Final Report: Nanostructured Material Design for Hg, As, and Se CaptureEPA Grant Number: SU833518
Title: Nanostructured Material Design for Hg, As, and Se Capture
Investigators: Wilcox, Jennifer , Casey, Catie , Hudon, Katie , Sasmaz, Erdem , Stewart, Elizabeth
Institution: Worcester Polytechnic Institute , Stanford University
EPA Project Officer: Nolt-Helms, Cynthia
Project Period: July 1, 2007 through June 30, 2008
Project Amount: $10,000
RFA: P3 Awards: A National Student Design Competition for Sustainability Focusing on People, Prosperity and the Planet (2007) RFA Text | Recipients Lists
Research Category: Pollution Prevention/Sustainable Development , P3 Challenge Area - Materials & Chemicals , P3 Awards , Sustainability
The Clean Air Mercury Rule (CAMR) was established by the EPA in 2005 to place a cap on mercury (Hg) emissions from coal-fired power plants in two phases. The first cap to be implemented in 2010 was going to cap emissions at 38 tons/year with the second cap in 2018 at 15 tons/year. Although on February 8th, 2008, the D.C. Circuit vacated EPA’s CAMR, they are reviewing the court’s decisions and evaluating potential impacts. Currently within the U.S., 50 tons Hg/year are emitted, while globally there are 5,000 tons Hg/year. As coal consumption increases worldwide, the need to capture harmful trace elements (TE) of fuel and flue gases to prevent release into the environment becomes increasingly important. Coal, as the most abundant fossil fuel on the planet, at ~ 900 billion metric tons is sufficient to meet current energy demands for nearly 200 years.1 To meet the growing-world energy requirements, driven primarily by developing countries such as China and India, dependency on coal will likely remain prominent likely into the first half of the 21st century. Over 50% of the electricity generated in the U.S. is from coal combustion and currently ~ five hundred full-scale (500 MW) coal-fired power plants with an average age of 35 years exist in the U.S.2
Once released into the atmosphere, Hg emissions accumulate in streams and oceans, where bacteria convert it into an organic form, methylmercury (HgCH3), which can then be ingested by fish. Mercury is known to cause damage to the central nervous system3 and from high exposure can lead to effects such as tremors, mood changes, and slowed sensory and motor nerve function.4 Mercury emissions and its harmful effects have received a great deal of attention, but it is also important to recognize two other similarly-volatile and potentially-harmful species released from combustion sources, i.e., arsenic (As) and selenium (Se). Due to the harmful health effects associated with the compounds of Hg, As, and Se present in the fuel or flue gases of coal-based energy generation, the design of a multipollutant sorbent to capture them becomes essential for not only the environment, but also for human health.
Activated carbon and flue gas desulfurization (FGD) processes are often incorporated to capture TEs (mainly oxidized Hg). Although these processes work fairly well for oxidized Hg capture for combustion applications, they fail for gasification fuel gases since gasification conditions require Hg capture at an elevated temperature, at which point activated carbon-based sorbents to break down. Hence, worldwide there exist no control technologies for Hg, As, and Se species on current coal gasification plants used for energy generation. Also, elemental Hg proceeds through combustion flue gas uncaptured due to its low reactivity. Lastly, TE capture via FGD and activated carbon decrease coal’s sustainability by compromising the recycling of fly ash and FGD waste byproducts. Hence, the primary goal of this investigation is to design a multipollutant sorbent material that will be effective in capturing the TEs, Hg, As, and Se at elevated temperatures of both flue and fuel gases of coal-based energy production. Results of this design project will benefit the planet through the reduction of harmful emissions, and the effective recycling of fly ash and FGD byproducts rather than having to place these waste materials in landfills.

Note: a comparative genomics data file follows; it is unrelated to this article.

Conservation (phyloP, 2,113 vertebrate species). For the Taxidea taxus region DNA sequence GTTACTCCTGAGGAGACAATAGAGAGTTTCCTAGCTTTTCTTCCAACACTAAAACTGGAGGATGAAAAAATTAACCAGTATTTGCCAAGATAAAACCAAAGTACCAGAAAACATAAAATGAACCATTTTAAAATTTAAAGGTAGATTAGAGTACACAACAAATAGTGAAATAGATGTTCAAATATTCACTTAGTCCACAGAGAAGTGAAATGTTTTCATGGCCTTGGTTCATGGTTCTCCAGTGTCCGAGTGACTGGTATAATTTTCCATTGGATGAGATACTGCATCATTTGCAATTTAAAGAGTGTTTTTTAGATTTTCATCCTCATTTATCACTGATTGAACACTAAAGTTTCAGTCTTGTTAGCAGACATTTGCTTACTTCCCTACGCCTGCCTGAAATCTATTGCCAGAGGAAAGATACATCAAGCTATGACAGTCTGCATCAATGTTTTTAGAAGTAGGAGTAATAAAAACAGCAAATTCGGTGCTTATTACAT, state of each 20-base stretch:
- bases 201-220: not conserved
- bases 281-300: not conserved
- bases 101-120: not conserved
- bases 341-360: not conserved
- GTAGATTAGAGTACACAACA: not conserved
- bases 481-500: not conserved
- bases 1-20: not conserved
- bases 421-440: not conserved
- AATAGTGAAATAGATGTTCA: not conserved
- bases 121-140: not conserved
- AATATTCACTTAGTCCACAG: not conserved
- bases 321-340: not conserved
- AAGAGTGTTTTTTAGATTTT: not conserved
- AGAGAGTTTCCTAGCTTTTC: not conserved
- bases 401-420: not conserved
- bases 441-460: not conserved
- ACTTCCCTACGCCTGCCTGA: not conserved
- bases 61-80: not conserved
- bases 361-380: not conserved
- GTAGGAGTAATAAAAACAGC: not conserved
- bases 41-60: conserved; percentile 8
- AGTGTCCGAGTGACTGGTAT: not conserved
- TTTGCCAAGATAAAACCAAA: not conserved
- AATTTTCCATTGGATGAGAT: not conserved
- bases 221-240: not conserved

The goal of this research project is to identify potential materials that can be used as multipollutant sorbents using a hierarchy of computational modeling approaches. Palladium (Pd) and gold (Au) alloys were investigated and the results show that the addition of a small amount of Au is able to enhance the sorbent reactivity, although the binding energy was sensitive to the specific local concentration of Au atoms. While this is an interesting finding it would be difficult to optimize the structure for fabrication due to the invariance of the atomic configuration. Further studies showed that using a monolayer of Pd overlayed on a Au substrate enhances binding compared to the PdAu alloys. The use of monolayers not only removes the dependence on the random atomic arrangement, but it may also lead to a higher capacity because of the surface composition uniformity and subsequent increased number of binding sites. Tests were also run for As and Se and although the trend was not as strong, enhanced adsorption was also found for these elements. To further investigate means of improving the sorbent materials, simulations were run on metal dimers-TE complexes using the software package, Gaussian03, an ab initio, or first principles approach. It was determined that iron (Fe) was the best candidate to capture Hg, As and Se, given that nearly all the interactions with Fe were characterized by strong chemisorption with binding energies of over 50 kcal/mol. In addition, at about $5.50/oz Fe is also economically favorable compared to the other sorbent materials considered, for instance the price of Pd is approximately $445/oz. To investigate the adsorption chemistry, the HOMO/LUMO maps and a molecular orbital analysis were carried out for TE species found to be prevalent in coal combustion and gasification environments.